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 Diet and Nutrition General discussion about diet, weight loss, nutrition and healthy eating.

## nutrition book

This is a discussion on nutrition book within the Diet and Nutrition forums, part of the Nutrition Forums category;; Does anyone know of a good book or can someoe sum up for me how much Fats and sugars I ...

#1
08-14-2009, 06:36 PM
 Catheite naynay's Profile Fields Join Date: Jan 2009 Posts: 105
 nutrition book

Does anyone know of a good book or can someoe sum up for me how much Fats and sugars I should allow in my diet and it still be considered a healthy amount?
#2
08-14-2009, 07:18 PM
 Cathlete JodelleFitzh20's Profile Fields Join Date: May 2008 Posts: 528 Blog Entries: 8

Hi, NayNay, there are a lot of good nutrition books out there. One of my favorites is "You are What you Eat" by Gillian McKeith, who is a holistic nutrition and the host of "You are What you Eat" on the BBC channel.

As far as fats and sugars, you first need to figure out what YOUR body needs. Many people and books set standards and guidelines, but until you figure up what your caloric needs are based on your height, weight, age and activity level, those guidelines are just that...guidelines which are good, but don't always work for everyone.

The formula below, the Harris Benedict Formula will help you figure up your caloric needs, then beyond that you then decide a good ratio that will work for you as far as how many carbs, fats, and proteins you want to consume. One that works for many of my clients is 40% calories from carbs, 30% calories from fat, 30% calories from protein.

Step 1- calculating the BMR

The following table enables calculation of an individuals Basal Metabolic Rate (BMR).

BMR calculation for women BMR = 655 + ( 4.35 x weight in pounds ) + ( 4.7 x height in inches ) - ( 4.7 x age in years )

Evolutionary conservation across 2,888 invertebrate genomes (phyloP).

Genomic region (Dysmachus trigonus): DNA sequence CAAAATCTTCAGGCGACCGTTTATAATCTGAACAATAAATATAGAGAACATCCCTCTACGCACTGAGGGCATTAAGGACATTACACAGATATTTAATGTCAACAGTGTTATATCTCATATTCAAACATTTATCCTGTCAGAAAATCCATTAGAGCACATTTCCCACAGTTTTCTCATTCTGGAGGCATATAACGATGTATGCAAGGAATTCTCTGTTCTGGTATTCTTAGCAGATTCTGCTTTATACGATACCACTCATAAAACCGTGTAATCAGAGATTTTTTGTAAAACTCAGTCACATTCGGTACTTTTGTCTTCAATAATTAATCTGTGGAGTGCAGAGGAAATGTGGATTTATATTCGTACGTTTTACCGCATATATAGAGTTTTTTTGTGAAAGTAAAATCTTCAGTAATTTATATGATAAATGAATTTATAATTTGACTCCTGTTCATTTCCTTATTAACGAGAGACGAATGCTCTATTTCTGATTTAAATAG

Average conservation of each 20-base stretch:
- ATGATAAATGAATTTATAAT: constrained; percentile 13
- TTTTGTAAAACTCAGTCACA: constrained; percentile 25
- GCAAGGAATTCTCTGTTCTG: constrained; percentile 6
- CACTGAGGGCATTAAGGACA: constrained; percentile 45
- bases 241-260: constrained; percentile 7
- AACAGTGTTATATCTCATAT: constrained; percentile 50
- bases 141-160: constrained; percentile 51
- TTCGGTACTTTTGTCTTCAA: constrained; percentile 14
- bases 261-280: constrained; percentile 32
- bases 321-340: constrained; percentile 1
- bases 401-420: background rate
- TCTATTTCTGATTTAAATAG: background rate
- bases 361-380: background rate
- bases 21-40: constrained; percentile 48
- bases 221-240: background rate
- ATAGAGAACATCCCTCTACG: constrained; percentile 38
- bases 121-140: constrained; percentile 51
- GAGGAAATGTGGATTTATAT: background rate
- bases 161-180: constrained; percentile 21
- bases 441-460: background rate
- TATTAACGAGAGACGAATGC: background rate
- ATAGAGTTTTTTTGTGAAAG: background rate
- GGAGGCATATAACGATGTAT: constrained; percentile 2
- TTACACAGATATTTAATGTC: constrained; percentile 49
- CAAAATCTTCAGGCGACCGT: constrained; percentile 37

Step 2 - applying the Harris-Benedict Principle

The following table enables calculation of an individuals recommended daily calorie intake to maintain current weight:
Little to no exercise Daily calories needed= BMR x 1.2
Light exercise 1-3 days per week) Daily calories needed= BMR x 1.375
Moderate exercise (3-5 days per week) Daily calories needed= BMR x 1.55
Heavy exercise (6-7 days per week) Daily calories needed= BMR x 1.725
Very heavy exercise (twice per day, extra heavy workouts) Daily calories needed= BMR x 1.9

Work this up and then just email me and I'll help you further if I can. I know it's confusing, but I'm here to help you if I can. Let me know!!
__________________
Ephesians 5:2 - "Live a life of love..."
Jodelle

www.getfitwithjodelle.com
#3
08-14-2009, 11:28 PM
 Cathlete JodelleFitzh20's Profile Fields Join Date: May 2008 Posts: 528 Blog Entries: 8

Also, keep in mind once you work up your equation, that is your maintenance level, or the level at which you will maintain the weight you are at. To lose weight you will subtract 300-500 calories from your maintenance level, and that way you can see 1-2 lbs of weight drop per week....
__________________
Ephesians 5:2 - "Live a life of love..."
Jodelle

www.getfitwithjodelle.com
#4
08-15-2009, 07:49 AM
 Catheite naynay's Profile Fields Join Date: Jan 2009 Posts: 105

thanks so much Jodelle! It says 2,440

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